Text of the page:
Nevertheless, this news is good, and while the valuations of those first-day pops in this round of IPOs haven’t been sustained, there has so far been no dramatic fall in valuations that would sound an alarm. The fact this crop includes online consumer services, pharmaceuticals and enterprise software – three of the tech areas that have seen the most late-stage funding over the past three years – is also a good sign.

If the IPO market is now open again, which companies are the likeliest next candidates for a listing? Here’s the GCV list of ones to watch:


The Swedish buy now, pay later service is one of the most public cautionary tales of the coronavirus era, raising money from investors including SoftBank at a $45bn valuation in mid-2021 that had tumbled to under $7bn little over a year later. But Klarna, also backed by several retail and financial services corporates, recently posted its first profitable month since 2020 on the back of its affiliate marketing activities. CEO Sebastian Siemiatkowski told the FT three weeks ago that the company now meets requirements for a US offering and that he was just waiting for market conditions to improve.


As artificial intelligence grows in prominence, one of the sectors that is getting a boost is cybersecurity, which is having to ramp up to counter new threats. Identity verification company 1Password’s last round was a Salesforce-backed series C in early 2022 valuing it at $6.8bn, and it revealed this week it has passed $250m in annual recurring revenue. When the Canadian company hired Erin Zipes a its first chief legal officer last year, it touted her experience in helping social commerce platform Shopify to the public markets, and it could soon be the right time for it to move.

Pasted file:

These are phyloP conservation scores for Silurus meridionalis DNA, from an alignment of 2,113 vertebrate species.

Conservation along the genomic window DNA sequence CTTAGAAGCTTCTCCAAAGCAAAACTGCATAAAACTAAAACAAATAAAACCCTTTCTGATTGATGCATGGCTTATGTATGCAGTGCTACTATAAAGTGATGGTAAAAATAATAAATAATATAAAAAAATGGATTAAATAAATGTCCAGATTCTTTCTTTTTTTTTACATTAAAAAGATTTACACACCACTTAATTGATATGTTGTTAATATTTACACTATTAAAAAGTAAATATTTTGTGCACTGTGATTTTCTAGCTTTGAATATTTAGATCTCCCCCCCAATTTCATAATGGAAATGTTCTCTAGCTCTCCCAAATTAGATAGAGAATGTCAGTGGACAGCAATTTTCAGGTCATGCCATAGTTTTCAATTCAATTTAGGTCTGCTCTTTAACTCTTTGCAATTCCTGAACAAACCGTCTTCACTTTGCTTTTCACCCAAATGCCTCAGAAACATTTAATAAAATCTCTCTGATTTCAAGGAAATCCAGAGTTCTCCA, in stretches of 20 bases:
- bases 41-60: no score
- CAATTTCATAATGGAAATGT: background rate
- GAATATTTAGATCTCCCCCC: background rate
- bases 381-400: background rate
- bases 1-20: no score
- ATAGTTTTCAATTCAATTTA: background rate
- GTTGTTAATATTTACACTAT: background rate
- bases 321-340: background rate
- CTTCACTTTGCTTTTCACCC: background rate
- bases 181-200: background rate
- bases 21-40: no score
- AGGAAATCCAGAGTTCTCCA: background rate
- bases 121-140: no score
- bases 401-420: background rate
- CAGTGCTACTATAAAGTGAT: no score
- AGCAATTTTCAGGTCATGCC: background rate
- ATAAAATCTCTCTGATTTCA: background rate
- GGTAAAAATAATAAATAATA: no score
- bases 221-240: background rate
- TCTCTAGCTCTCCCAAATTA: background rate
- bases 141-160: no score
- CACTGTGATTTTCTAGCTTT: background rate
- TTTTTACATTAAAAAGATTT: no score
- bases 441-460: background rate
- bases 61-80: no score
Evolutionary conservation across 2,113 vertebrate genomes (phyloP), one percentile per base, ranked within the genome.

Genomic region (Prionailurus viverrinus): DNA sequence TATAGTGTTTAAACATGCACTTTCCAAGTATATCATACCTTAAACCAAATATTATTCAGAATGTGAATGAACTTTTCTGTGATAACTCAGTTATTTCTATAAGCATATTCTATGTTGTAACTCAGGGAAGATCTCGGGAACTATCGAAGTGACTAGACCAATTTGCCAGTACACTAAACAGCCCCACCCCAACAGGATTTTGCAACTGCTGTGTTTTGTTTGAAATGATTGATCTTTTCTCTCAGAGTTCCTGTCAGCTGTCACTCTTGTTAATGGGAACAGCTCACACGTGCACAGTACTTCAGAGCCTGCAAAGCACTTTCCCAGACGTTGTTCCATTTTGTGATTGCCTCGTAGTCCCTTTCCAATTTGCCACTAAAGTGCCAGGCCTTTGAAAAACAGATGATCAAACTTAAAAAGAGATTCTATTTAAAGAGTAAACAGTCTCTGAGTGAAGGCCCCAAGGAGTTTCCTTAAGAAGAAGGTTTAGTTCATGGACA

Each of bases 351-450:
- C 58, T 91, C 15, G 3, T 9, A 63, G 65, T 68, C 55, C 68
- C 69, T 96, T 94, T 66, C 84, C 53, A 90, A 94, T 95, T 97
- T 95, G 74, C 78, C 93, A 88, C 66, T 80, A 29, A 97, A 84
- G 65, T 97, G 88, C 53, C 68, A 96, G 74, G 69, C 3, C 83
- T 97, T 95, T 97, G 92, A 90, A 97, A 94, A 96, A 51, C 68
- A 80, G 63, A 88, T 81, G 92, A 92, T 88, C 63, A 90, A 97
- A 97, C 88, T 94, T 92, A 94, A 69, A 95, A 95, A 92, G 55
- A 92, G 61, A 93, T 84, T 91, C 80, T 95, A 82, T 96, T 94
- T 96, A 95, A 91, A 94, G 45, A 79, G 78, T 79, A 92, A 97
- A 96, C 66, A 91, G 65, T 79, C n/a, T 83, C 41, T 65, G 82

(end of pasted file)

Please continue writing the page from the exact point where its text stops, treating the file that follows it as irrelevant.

Reddit, the online community once known as The Front Page of the Internet, has 57 million daily active users and was valued at $10bn in its 2021 series F round. The company, which counts Tencent as an investor, actually filed confidentially to go public the same year, and has since ramped up ad revenue considerably. Media reports from February this year predicted a late 2023 IPO, but its biggest issue could be the enmity between CEO Steve Huffman and a famously territorial user base including thousands of unpaid moderators, many of whom loudly protested in June over the decision to effectively ban third-party apps. How easy will it be to hike revenue as a public company without alienating the people who keep your product running?


Eight-year old Discord was initially built by game developer Hammer & Chisel so gamers could communicate with each other while they play, but has since grown into an online communication platform that incorporates livestreaming and video calls. Its user numbers soared during covid, and it hired its first COO and CFO on the way to 150 million monthly active users today. Sony backed its last round at a $15bn valuation two years ago, but Tencent and WarnerMedia have been investors since the Hammer & Chisel days. The only question would be whether Discord, which relies on a freemium subscription model, can show the revenue necessary for a sizeable IPO.


Ali Ghodsi, Databricks’ co-founder and chief executive has been asked about a prospective IPO since at least its 2019 series F round, when it was valued at $6.2bn. The data and AI software provider closed a series I last week with backing from Nvidia and Capital One at a valuation topping $43bn, so it isn’t in need of ready cash. But it may decide to strike while the AI iron is hot and spend heavily in technology and market expansion. The big winner here would be Microsoft, which first invested in the company at a $3bn valuation.

Robert Lavine

Robert Lavine is special features editor for Global Venturing.